From No LJ Ads Wiki
Peanut Labs is a surveying/affiliate lead/advertising company from the makers of XuQa. LiveJournal is using them to run surveys, which appeared 2007-02-23. See the Peanut Labs Profile Survey for the questions the profiling survey asks.
 About Peanut Labs
For companies, PL markets itself as a way to market with Generation Y--ie, people born between 1980 and 1997 (the demographics say they have huge amounts of money to burn). For publishers, they croon "You could be monetizing your users better in 72 hours from now." To prove it, they provide this handy guide. The need for eligibility includes: "You must have some way to communicate with individual, registered users (such as on-site messages or emails) on your site. And you need to have some kind of incentive system (point, virtual items, community rankings, premium content, locked features etc)." Their promises are pie high in the sky: "$1-2 / active user / month", specifically:
"We payout $3 for each completed survey"
"We payout between $0.5 - $15 for each successful lead"
Their commission is 15%-25%.
 Peanut Labs Surveys on LiveJournal
The survey page can be found here: http://www.livejournal.com/misc/peanutlabs.bml
(However, the email address is not actually required--it is optional. You just won't get notified about new surveys.)
If the payout quoted in the brochure guide is correct and the commission is taken from it, LiveJournal gets a possible $2.25-$2.55 for each survey taken by its members. It's possible LJ's possession of a relatively large member base might earn a commission on the lower end of their scale. Peanut Labs estimates their system will give those participating a new survey once every couple weeks.
However, speculation remains on how popular the option will be, given that the only thing available for $1 at the Gift Shop is a Virtual Gift. The lowest amount of Paid account time a user can purchase without an automatic payment schedule is 2 months at $5, the equivalent of taking 5 surveys. If a user took surveys once every two weeks when they came up, it would take them about two and a half months to earn two months of paid time. Meanwhile, LJ would have make $11.25 - $12.75 in survey payouts. Note that the price of all merchandise in the Gift Shop to begin with includes the cost of the item, the cost of credit card fees (not applicable when paying with gift certificate money), and an unknown, but reasonable, profit margin. In short, LJ makes more money from a user paying for an account with surveys than if the user whips out their credit card and pays for it outright.
If the payout estimate is correct, and a survey taking user takes one survey a month, that's high enough to exceed a paid user's dismal revenue, which are at the dismal level of $1.67 a month before credit card fees, with only a mere survey done by a user once every month. And that's in addition to the already existing advertising revenue made off of nonpaid users.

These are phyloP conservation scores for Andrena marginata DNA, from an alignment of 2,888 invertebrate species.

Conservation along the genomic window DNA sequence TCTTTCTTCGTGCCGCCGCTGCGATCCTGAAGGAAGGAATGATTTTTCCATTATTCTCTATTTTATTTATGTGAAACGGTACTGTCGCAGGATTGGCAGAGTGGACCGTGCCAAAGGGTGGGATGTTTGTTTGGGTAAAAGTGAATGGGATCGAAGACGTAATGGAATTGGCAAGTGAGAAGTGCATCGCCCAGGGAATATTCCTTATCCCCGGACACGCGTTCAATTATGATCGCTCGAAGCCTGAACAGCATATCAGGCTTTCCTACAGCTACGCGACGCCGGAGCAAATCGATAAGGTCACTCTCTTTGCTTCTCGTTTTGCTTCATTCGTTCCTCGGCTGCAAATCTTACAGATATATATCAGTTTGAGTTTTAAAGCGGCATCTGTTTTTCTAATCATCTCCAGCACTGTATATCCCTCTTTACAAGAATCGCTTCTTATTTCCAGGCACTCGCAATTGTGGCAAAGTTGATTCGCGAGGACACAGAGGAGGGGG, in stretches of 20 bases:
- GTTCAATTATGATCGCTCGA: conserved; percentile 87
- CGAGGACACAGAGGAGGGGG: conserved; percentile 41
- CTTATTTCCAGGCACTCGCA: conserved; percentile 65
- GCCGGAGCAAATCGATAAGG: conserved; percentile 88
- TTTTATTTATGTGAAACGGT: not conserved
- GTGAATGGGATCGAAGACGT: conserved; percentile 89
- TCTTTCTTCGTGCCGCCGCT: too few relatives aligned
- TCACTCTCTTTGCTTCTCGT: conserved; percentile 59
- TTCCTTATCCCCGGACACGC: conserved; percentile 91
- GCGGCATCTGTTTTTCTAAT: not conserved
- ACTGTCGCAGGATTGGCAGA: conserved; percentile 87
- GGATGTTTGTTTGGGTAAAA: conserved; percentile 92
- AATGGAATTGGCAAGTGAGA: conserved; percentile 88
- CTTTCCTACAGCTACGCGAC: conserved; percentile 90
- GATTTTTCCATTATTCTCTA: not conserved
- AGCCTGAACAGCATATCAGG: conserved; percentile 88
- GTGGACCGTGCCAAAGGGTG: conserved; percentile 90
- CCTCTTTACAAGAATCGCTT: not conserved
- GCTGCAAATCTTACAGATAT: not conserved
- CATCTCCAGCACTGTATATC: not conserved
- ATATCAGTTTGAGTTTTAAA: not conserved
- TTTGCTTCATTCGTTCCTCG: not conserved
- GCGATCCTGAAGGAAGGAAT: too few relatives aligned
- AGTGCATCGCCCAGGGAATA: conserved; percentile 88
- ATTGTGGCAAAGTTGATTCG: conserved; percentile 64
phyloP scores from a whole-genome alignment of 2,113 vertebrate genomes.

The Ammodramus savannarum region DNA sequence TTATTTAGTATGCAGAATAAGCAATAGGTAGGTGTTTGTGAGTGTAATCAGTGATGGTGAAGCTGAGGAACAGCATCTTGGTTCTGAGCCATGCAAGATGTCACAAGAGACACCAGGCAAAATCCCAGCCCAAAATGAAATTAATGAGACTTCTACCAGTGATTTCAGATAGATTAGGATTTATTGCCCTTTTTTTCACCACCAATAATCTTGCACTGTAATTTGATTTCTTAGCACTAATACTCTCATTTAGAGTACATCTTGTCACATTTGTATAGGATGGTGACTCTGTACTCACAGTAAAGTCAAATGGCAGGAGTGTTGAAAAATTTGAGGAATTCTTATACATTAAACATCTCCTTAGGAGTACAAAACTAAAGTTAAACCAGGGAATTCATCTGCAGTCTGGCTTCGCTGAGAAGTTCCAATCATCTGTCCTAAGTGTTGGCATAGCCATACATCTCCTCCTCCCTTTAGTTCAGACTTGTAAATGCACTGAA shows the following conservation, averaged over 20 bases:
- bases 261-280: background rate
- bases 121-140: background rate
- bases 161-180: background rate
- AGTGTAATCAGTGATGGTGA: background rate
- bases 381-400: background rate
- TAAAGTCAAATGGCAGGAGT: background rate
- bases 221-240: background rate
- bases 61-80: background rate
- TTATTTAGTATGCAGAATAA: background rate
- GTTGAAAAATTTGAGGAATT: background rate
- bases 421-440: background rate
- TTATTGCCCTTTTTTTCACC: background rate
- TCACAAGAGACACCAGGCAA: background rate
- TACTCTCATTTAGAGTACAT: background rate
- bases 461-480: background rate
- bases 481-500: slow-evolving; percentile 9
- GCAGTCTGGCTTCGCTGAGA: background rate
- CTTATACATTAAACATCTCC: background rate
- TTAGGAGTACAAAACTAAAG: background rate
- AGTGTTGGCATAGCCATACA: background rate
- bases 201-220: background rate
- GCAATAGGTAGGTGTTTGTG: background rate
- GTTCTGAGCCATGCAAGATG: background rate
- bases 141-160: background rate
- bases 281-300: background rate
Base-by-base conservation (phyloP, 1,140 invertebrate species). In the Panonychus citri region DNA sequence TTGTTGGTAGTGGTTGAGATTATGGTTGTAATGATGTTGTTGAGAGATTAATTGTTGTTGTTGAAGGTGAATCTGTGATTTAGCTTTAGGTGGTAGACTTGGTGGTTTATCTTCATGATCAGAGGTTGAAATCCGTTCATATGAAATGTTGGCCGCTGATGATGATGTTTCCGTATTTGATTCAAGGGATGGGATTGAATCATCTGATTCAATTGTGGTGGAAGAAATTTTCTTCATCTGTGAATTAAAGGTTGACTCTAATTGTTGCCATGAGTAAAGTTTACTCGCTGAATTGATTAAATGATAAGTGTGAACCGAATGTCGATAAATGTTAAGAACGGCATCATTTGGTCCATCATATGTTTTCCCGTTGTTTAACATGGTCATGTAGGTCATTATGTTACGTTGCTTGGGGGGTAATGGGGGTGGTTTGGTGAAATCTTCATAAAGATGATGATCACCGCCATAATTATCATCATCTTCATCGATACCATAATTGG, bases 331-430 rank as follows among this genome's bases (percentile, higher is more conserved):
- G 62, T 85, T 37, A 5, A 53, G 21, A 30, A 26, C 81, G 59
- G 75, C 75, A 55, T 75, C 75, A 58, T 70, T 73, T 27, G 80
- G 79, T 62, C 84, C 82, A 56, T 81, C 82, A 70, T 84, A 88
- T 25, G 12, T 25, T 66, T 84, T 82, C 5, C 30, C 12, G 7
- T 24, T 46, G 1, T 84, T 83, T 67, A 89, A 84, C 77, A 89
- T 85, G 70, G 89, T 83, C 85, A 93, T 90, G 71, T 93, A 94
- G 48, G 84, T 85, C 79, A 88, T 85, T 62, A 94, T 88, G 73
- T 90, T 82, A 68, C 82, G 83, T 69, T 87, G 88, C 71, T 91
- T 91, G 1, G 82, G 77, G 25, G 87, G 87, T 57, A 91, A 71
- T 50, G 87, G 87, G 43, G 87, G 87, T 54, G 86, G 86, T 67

The surveys are served from Peanut Labs inside of an iframe. The calling URL takes the form of
Where the bolded section consists of the UserID, the number 36, and an as of yet unknown 10 digit hex number, separated by hyphens. (The hex number might be a function of the UserID. If not, Peanut Labs would need to know all UserIDs and their accompanying hex numbers to be able to detect a defective ID, like they do now.) It is unknown whether LiveJournal gives Peanut Labs the privilege to look up who owns a particular UserID, but they do get that number, so it's certainly possible if necessary. This URL can be found by looking at the source of the survey page on LiveJournal. Anyone who knows the URL can operate the survey whether they are logged in as that user or not.
The surveys depend on the user's IP to determine their location. Users not in the US receive this error:
However, if the give someone with a US IP their Peanut Lab URL as mentioned above, the surveys load.
The surveys do not appear to be compatible with Safari; they never load.
- Will LiveJournal be content stick to the surveys only like they have so far, or will go all out into the leads as well? And the video ads, when they come?
- While Peanut Labs reassures the potential marketers that "filling out multiple profiles dilutes a respondent's reward", isn't it possible that determined multi-profile users would do the survey for each journal and thereby inflate the results? What happens to abuses of the system?
- With Google recently involved in a wee bit of criticism for profiting from advertising on torrent sites, one wonders if Peanut Labs is at risk due to their clientele, which includes places like TorrentReactor.net, BTJunkie.com, Fulldls.com, and other torrent sites. Rather ironic since almost all the available torrents displayed on the front page of these sites are copyrighted material being shared, and the Xuqa network's terms include the standard disclaimer CYA boilerplate prohibiting the distribution in any way of copyrighted material.